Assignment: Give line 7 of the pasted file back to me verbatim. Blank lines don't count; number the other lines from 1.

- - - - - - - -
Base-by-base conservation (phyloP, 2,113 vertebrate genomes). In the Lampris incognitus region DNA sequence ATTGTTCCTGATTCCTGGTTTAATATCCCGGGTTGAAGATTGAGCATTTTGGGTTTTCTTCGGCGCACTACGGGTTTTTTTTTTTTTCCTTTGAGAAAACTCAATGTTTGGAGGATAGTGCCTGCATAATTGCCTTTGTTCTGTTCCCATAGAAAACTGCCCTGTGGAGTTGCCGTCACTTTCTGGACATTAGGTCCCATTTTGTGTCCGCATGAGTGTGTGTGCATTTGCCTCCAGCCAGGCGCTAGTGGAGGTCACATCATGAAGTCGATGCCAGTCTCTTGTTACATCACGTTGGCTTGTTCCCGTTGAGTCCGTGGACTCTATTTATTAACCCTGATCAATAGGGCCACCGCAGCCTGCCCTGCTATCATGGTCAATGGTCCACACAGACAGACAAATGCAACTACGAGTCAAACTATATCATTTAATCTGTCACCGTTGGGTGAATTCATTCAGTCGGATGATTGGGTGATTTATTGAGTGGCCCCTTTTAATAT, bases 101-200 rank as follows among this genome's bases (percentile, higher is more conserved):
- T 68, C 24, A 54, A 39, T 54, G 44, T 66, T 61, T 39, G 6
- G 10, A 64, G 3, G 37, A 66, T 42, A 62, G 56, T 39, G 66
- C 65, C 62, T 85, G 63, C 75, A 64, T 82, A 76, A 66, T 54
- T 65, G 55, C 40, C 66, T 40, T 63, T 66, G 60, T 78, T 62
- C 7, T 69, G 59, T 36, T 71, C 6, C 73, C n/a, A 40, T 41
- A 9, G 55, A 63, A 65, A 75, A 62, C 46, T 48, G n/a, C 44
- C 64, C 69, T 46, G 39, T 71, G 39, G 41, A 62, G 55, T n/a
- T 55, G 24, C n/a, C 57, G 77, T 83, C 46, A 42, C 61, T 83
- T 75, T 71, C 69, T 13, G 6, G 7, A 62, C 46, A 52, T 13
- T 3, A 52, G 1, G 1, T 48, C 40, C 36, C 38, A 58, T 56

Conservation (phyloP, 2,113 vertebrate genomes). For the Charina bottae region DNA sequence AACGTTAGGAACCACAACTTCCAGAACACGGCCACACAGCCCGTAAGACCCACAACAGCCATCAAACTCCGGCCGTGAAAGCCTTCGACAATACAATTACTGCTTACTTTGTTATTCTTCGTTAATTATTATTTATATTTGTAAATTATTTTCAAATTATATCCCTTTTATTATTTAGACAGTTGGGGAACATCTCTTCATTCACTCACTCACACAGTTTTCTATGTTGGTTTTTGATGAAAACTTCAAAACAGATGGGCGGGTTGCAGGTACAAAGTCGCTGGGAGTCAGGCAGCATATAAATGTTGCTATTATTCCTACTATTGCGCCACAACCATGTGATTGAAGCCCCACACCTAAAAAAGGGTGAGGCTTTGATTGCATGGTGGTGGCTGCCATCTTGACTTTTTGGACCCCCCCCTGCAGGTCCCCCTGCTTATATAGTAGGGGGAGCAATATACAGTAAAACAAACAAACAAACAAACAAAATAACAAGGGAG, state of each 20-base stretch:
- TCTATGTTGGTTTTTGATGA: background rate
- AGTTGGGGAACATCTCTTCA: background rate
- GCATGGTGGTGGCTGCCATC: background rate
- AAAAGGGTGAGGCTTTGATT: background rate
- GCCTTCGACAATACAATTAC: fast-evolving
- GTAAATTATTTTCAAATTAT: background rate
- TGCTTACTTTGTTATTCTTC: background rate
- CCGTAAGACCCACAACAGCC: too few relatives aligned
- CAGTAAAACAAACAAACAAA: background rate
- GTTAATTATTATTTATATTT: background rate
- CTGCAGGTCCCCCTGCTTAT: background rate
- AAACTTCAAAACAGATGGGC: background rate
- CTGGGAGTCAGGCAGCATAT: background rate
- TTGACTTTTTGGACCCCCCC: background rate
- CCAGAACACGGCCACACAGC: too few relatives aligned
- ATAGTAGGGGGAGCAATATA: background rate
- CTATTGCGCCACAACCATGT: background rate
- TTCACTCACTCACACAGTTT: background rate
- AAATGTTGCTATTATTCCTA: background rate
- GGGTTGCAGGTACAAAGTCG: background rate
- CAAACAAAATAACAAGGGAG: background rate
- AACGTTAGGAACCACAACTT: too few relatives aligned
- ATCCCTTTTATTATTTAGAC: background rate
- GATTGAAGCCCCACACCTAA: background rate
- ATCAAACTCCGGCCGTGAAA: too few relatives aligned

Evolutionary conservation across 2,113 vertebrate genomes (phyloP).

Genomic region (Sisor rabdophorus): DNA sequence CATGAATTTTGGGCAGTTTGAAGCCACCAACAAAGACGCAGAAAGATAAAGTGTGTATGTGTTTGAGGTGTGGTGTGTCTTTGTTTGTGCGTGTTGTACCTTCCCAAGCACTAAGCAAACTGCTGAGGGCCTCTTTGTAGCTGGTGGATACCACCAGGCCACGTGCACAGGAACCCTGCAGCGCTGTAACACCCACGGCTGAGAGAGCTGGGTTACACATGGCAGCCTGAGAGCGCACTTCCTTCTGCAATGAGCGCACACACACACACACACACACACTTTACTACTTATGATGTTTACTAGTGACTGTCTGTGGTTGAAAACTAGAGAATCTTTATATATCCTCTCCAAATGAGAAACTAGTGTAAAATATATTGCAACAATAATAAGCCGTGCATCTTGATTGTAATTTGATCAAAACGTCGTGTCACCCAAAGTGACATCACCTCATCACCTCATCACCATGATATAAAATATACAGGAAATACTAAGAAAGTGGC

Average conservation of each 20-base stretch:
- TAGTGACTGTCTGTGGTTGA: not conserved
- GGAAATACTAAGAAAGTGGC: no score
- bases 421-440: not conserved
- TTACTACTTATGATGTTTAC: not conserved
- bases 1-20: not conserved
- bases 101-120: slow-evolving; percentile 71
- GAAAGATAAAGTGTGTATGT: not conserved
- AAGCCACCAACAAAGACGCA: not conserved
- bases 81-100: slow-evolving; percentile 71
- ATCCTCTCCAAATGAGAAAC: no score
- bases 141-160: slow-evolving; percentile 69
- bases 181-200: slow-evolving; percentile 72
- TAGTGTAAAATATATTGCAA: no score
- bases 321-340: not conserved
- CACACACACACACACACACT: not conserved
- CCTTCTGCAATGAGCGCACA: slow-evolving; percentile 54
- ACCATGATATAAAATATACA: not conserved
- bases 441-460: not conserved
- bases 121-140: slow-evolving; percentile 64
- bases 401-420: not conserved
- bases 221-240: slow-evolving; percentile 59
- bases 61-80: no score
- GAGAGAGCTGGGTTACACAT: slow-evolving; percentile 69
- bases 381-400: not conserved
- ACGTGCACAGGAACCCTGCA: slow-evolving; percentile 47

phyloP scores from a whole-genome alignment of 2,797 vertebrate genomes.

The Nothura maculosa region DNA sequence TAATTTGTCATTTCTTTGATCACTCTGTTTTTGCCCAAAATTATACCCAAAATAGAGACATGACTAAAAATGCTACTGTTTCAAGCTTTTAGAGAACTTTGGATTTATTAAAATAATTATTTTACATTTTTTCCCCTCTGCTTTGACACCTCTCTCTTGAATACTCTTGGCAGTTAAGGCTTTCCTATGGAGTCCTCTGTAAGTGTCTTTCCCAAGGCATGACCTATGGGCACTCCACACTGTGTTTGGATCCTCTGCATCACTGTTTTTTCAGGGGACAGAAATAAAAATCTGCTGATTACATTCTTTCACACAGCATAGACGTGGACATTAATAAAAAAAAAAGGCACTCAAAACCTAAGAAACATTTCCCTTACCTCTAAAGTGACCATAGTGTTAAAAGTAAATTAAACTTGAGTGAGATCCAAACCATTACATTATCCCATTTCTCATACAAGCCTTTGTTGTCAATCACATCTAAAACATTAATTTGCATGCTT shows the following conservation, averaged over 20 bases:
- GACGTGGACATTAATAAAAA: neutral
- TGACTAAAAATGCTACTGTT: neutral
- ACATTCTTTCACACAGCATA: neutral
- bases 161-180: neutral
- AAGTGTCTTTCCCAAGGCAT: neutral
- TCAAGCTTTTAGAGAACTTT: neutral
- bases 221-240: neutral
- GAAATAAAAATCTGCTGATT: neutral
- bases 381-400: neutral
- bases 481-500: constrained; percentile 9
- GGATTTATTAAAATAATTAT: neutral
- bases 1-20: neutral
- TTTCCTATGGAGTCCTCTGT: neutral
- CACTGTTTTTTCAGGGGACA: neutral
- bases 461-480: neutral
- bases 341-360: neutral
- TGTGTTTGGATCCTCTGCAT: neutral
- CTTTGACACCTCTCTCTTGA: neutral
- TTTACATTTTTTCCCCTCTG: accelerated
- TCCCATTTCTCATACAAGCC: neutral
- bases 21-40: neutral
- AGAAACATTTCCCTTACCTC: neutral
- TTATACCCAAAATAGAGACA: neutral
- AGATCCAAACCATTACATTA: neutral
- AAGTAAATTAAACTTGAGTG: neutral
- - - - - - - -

- A 9, G 55, A 63, A 65, A 75, A 62, C 46, T 48, G n/a, C 44